[NetBehaviour] Let's Learn UNIX!

James Wallbank james at lowtech.org
Fri Apr 15 17:14:54 CEST 2011

Super links, Rob!

I, too, am convinced that learning the command line is hugely 
liberating. About five years into using Linux I had a sudden epiphany - 
a perceptual change which is very hard to describe. (But I'll have a go...)

Previously I had used the bash shell as an experiment, and because I 
like the repeatability of text. I used the GUI for most activities 
day-to-day, but liked fiddling around with little bash one-liners and 
devising little scripts. Then one day I was trying to diagnose a 
misbehaving machine that just wouldn't connect to the network. I was 
getting frustrated, peering at little settings windows, checking what 
was ticked and what values were in each box. (I think is was  a Mandriva 
KDE control panel, for what it's worth).

Then suddenly I thought, "Stuff this, I need to see what's ACTUALLY 
going on!"  I pressed Ctrl-Alt-F1 and logged in as root. Suddenly I felt 
my awareness increased, as if my vision had cleared. I could see the DNS 
servers, the routing table, the loaded modules, the running processes, 
the network card settings...

Previously I'd felt as if the shell deprived me of information - that I 
had more awareness of "where I was and what I was doing" with all those 
comforting little icons and pictures. But they weren't helping me - in 
fact, they were concealing the true picture from me.

The mental inversion which took place was quite distinct. Suddenly I saw 
the shell as the place that was information rich and informative, and 
the GUI as confusing and restrictive. However, it had taken me AGES of 
what felt like "feeling around in the dark" before I had enough skill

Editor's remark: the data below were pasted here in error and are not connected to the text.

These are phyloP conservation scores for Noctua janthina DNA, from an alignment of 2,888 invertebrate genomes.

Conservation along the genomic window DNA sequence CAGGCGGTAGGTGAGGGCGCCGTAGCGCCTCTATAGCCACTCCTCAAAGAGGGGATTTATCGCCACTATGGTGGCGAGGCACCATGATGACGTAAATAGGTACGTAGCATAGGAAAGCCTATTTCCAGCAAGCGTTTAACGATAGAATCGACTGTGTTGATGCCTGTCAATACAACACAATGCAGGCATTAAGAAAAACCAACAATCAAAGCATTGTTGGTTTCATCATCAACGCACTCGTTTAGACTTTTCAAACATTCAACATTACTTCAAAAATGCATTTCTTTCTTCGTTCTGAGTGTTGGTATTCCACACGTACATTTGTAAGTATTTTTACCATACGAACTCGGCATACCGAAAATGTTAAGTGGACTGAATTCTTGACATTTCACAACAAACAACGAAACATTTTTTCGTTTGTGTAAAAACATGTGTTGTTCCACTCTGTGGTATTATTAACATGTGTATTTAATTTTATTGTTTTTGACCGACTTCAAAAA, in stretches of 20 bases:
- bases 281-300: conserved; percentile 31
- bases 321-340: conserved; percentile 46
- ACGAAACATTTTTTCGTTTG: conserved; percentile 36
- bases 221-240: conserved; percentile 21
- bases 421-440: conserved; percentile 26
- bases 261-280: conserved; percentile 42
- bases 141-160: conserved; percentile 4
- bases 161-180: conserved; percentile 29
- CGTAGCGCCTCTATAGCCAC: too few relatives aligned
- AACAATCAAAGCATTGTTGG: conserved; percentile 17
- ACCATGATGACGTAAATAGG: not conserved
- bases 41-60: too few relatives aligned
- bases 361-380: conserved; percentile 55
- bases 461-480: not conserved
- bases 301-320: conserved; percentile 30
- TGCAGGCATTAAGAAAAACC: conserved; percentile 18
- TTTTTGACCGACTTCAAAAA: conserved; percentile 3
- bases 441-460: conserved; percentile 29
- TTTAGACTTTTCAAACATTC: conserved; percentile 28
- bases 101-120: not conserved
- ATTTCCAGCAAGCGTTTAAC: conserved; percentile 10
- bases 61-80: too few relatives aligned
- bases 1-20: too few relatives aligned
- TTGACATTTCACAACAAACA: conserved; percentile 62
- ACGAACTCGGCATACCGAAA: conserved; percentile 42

and awareness to use the shell to perceive more.

I will never forget that experience - it was so strange and unfamiliar. 
It felt as if I'd developed a new sonar sense, and suddenly I realised 
that I could see more by shutting my eyes.

Maybe some people get this when they learn a new language - I've never 
successfully learned to speak another tongue and count all my 
unsuccessful language learning as wasted time. But maybe the sensation 
when you finally do break through to fluency is similar.

Recently I saw a documentary about some researchers who had made a belt 
that tingled or squeezed the wearer in response to the earth's magnetic 
field. After wearing the belt all the time for a few weeks, the wearer 
could navigate around where they knew with their eyes shut.

The wearers had developed a new sense and awareness which they found 
very difficult to describe. At the end of the experiment they didn't 
want to give the belt back, and felt subtley disabled without it.

I'm sure that this sort of perceptual expansion is what happens when you 
learn enough Unix. Now I find it hard to want or like any digital device 
where I can't get user and root shells - so to me most smartphones and 
other sealed consumer level devices are just not of interest - I feel 
blind when I'm using one.

A few years ago I took a "Linux Professional Institute" exam ("aced it", 
he says smugly) so after several years of self-directed learning I guess 
I had picked up something at basic professional level. But Unix is deep, 
and I am still learning more and more. Reading the second link (which is 


... there was PLENTY that I didn't know (eg: trimming with ${var%suffix} 
and ${var#prefix} are handy!) I reckon I didn't know 20% of stuff "Every 
Linux user should know" after more than ELEVEN YEARS of intensive Linux 

Then again... JWM, you say:
> I agree. I would recommend that any mac/linux/other-unix-variant users learn
> to use the command line. You won't regret it.
You won't regret it if you persist enough to make that perceptual 
transition - but if you give up, you could spend quite a while for only 
frustration and little usable result. Have patience, keep going. Use the 
shell for little tasks. Have fun. Don't worry that you don't get it. 
Keep going.

Who says "easy" is best?

Best Regards,


More information about the NetBehaviour mailing list